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Oh good grief sorry folks I'm far TOO TIRED to deal with this properly but must stick my oar in ... here are a couple of disjointed thoughts ...

 

Classical musicians do jam, but they need written music to do it from. This is not to do with "constructing" things, it is simply the way classical music works - from a basis of written music. (think of it as the dots providing a reminder of the structure for the musician in the way that the written text of a folk-tale can provide the same for a storyteller). So I played for a number of years in a "mock-clarinet trio" with two clarinettists and myself playing French Horn. We played anything we could lay our hands on that worked for three instruments of overlapping pitch - Pleyel trios, arrangements of Haydn, Mozart and Beethoven trios, the theme tune from Brideshead Revisited, The Teddy Bears' Picnic - anything, stuff we'd written ourselves ... This started out as just for our own amusement (i.e. privately, at someone's house), but eventually we offered to be the "muzak" for coffee mornings and jumble sales with some success.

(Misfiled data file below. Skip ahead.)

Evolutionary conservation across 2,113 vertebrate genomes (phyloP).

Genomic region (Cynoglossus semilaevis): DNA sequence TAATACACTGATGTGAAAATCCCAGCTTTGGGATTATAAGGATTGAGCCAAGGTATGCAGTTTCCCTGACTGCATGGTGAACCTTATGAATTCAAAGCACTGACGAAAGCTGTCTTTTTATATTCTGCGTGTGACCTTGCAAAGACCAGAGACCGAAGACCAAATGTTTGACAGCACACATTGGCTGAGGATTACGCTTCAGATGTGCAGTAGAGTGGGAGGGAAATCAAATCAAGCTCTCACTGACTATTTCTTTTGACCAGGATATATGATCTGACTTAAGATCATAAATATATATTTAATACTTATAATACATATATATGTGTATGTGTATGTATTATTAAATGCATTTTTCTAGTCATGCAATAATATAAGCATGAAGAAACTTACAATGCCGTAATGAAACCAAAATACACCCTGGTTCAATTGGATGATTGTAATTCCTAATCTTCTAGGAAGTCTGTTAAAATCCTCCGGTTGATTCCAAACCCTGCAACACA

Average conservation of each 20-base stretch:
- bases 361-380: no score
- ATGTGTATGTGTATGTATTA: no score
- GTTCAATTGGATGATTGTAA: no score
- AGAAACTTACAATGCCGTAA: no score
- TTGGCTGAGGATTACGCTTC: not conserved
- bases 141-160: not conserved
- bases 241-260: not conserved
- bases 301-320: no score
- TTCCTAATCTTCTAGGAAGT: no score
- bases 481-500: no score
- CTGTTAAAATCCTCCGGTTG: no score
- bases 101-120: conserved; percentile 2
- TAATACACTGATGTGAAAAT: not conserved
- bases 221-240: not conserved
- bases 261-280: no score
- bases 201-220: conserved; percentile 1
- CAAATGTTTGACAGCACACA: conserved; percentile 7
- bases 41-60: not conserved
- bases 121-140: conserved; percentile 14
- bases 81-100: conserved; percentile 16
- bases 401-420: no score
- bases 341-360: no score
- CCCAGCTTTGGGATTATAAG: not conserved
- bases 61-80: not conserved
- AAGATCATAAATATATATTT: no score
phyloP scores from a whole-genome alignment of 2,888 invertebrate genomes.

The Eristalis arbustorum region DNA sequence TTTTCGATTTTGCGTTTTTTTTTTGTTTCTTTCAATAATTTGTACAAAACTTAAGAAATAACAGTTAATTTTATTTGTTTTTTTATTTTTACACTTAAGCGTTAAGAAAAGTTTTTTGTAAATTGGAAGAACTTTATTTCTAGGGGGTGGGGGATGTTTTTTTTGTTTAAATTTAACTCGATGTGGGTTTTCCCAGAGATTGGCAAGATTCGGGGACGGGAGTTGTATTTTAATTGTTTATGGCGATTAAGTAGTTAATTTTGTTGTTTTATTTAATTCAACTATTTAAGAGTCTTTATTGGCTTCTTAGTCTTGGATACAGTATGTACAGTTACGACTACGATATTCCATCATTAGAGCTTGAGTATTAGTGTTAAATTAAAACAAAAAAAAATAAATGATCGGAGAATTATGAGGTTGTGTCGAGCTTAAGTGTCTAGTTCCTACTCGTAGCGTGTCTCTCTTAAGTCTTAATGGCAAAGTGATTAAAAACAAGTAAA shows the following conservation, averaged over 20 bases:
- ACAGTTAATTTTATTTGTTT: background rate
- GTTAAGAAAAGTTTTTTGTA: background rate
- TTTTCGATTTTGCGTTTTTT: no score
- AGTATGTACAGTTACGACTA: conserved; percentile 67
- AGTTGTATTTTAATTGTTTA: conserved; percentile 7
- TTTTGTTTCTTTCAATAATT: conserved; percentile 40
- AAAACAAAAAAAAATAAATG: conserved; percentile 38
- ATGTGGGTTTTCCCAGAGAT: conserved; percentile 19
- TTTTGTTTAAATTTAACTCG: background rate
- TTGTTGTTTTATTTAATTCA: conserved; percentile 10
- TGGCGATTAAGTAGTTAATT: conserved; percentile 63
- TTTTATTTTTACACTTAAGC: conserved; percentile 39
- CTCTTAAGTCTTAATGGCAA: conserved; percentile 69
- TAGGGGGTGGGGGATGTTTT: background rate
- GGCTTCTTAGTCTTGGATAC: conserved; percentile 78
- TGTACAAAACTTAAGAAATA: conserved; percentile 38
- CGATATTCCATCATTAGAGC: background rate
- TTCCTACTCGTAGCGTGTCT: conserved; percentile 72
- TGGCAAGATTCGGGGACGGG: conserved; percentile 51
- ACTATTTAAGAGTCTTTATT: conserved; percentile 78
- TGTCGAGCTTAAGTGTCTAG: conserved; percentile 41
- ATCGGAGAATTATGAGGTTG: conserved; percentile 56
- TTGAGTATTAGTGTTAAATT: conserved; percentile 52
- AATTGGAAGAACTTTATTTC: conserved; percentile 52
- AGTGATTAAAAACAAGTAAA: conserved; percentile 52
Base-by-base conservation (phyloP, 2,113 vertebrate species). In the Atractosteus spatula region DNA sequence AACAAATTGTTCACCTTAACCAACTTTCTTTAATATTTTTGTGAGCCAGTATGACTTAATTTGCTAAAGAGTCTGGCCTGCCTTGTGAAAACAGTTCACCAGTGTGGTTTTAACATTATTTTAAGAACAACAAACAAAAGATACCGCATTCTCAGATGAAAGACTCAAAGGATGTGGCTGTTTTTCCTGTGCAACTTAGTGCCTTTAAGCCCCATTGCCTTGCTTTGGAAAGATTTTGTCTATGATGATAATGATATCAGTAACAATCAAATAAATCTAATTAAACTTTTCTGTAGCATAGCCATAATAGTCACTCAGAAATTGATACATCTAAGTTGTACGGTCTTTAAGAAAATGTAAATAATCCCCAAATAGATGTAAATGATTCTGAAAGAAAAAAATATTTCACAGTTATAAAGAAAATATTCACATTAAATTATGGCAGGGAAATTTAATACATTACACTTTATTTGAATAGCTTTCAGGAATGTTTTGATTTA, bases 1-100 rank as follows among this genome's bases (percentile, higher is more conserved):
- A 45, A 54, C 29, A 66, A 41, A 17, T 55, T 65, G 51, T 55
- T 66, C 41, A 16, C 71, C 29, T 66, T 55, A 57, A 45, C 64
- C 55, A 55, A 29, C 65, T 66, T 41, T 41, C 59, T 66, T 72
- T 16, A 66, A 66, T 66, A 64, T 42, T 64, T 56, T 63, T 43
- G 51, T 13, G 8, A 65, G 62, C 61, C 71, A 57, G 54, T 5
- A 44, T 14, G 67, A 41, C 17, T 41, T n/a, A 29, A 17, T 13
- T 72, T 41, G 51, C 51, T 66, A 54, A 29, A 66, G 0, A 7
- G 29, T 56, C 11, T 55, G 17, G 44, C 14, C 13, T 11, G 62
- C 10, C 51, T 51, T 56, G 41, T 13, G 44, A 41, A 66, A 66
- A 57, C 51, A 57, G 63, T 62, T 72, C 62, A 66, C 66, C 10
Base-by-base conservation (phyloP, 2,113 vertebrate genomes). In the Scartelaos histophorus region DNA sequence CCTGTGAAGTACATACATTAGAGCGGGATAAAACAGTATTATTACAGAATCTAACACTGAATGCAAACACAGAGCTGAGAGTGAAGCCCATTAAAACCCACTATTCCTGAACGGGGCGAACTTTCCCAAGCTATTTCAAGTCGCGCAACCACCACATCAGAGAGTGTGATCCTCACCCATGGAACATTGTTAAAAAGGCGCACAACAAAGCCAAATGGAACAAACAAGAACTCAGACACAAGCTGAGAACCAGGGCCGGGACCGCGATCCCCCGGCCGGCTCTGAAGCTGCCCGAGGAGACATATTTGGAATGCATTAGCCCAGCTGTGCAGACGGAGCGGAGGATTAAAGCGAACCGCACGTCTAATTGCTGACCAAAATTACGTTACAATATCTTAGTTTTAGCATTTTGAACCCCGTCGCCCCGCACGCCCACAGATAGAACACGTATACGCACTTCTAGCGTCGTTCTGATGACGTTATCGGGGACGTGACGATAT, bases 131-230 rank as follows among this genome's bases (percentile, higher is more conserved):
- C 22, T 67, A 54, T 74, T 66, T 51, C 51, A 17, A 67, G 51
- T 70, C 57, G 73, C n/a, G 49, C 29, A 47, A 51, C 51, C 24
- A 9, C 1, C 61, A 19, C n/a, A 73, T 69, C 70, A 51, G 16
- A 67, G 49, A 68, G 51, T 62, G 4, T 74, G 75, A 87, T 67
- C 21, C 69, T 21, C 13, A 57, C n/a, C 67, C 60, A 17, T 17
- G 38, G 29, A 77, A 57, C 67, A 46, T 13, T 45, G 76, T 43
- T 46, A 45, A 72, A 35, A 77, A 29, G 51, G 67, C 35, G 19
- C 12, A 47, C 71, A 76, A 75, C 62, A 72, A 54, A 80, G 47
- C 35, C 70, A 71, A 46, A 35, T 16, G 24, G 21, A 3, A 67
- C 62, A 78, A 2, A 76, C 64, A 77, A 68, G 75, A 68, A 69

My partner and I have recently set up a brass quintet locally. There is a "standard" instrumentation for such a group, so we have two trumpets/cornets, a french horn, a trombone and a tuba. We play music from dots written or arranged for this combo. We're having a ball. Eventually we hope to have a "set" of material to take to the public, but my main motivation is just playing, I'm not bothered if there's an audience or not.

 

There is a tradition of amateur orchestras in Britain which may or may not be replicated elsewhere, but which I would also put fairly and squarely in the camp of amateur musicians making classical music for fun, not profit or to impress or whatever ...